• Matters (Un-)Becoming: Conversions in Epiphanius of Salamis

    Author(s):
    Andrew Jacobs (see profile)
    Date:
    2012
    Group(s):
    Ancient Jew Review, Late Antiquity, Religious Studies
    Subject(s):
    Ancient history, History of religions, Religious studies
    Item Type:
    Article
    Tag(s):
    Conversion, Epiphanius, Jewish-Christian Relations, Late antiquity
    Permanent URL:
    http://dx.doi.org/10.17613/M67C9H
    Abstract:
    In this essay, I reconsider early Christian conversion through the writings of Epiphanius of Salamis (d. 404 C.E.). Far from the notion of conversion as an interior movement of soul (familiar from Augustine, A.D. Nock, and William James), Epiphanius shows us a variety of conversions—from lay to clergy, from orthodox to heretic, and from Jew to Christian—in the social and cultural context of empire. Epiphanius can help us reconsider late-ancient conversion not as the internal reorientation to a “new life,” but instead the exteriorized management of status and difference. As Epiphanius crafts conversion as the site of masterful intervention, he also conjures the failure of control, the blurring of boundaries, and collapse of frontiers that haunts the imperial Christian imagination.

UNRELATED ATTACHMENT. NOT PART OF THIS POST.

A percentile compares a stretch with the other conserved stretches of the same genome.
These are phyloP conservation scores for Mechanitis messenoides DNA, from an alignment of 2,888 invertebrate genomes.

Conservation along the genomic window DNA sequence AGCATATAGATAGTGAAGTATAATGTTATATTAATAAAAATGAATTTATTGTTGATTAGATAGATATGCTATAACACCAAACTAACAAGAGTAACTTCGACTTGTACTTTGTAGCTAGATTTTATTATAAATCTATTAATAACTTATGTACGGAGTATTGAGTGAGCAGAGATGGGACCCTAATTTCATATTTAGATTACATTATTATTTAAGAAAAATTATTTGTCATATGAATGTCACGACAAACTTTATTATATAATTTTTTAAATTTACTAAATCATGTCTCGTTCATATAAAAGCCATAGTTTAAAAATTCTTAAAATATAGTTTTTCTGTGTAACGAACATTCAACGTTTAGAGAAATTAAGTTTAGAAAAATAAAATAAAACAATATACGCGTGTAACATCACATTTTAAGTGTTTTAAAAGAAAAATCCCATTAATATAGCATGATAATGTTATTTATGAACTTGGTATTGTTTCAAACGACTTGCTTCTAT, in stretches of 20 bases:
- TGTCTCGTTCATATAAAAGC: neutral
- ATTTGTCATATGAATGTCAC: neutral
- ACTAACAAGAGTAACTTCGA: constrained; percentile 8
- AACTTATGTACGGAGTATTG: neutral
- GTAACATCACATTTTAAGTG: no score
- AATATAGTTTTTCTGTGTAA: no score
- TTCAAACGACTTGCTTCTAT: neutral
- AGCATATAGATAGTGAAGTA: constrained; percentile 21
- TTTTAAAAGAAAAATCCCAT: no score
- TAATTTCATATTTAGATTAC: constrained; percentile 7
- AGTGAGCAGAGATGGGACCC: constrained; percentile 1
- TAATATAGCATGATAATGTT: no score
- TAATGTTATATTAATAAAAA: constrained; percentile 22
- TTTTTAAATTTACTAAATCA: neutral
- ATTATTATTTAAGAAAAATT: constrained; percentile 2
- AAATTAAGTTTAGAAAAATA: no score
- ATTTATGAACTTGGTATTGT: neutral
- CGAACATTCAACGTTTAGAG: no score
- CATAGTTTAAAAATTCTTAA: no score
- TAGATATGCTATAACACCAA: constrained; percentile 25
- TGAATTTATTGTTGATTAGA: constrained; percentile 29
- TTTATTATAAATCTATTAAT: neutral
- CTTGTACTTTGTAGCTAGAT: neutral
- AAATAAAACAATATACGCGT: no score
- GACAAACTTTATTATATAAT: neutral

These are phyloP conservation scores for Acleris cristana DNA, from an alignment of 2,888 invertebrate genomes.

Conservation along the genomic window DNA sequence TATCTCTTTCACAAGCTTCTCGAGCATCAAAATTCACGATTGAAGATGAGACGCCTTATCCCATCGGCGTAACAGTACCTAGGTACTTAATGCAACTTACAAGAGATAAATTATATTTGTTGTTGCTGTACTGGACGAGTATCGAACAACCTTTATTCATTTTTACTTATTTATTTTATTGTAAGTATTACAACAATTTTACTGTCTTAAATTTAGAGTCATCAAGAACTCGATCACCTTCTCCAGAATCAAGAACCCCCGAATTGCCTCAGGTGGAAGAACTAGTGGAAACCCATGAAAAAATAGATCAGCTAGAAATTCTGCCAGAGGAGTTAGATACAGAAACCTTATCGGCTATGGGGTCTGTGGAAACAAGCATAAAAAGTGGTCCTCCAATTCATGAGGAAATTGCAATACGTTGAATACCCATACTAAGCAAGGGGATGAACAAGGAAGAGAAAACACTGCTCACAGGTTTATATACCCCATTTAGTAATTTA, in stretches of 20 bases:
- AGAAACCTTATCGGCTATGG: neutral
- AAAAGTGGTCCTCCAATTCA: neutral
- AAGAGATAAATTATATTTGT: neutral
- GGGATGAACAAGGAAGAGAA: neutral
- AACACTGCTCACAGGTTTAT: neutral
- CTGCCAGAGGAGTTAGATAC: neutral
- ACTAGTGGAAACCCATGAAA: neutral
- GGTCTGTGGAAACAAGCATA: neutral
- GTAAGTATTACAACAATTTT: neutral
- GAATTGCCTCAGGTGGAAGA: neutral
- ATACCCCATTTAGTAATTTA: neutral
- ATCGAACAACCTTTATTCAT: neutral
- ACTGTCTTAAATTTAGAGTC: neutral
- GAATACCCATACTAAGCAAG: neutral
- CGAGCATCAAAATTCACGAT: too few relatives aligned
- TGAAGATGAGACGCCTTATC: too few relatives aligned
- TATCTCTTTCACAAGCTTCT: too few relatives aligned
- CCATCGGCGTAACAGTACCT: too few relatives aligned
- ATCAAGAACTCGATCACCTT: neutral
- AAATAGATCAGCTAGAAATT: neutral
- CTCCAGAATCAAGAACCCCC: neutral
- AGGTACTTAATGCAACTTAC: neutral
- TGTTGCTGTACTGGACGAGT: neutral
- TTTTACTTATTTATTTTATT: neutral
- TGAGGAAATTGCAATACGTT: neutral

Metadata:
    Published as:
    Journal article    
    Status:
    Published
    Last Updated:
    3 years ago
    License:
    All Rights Reserved
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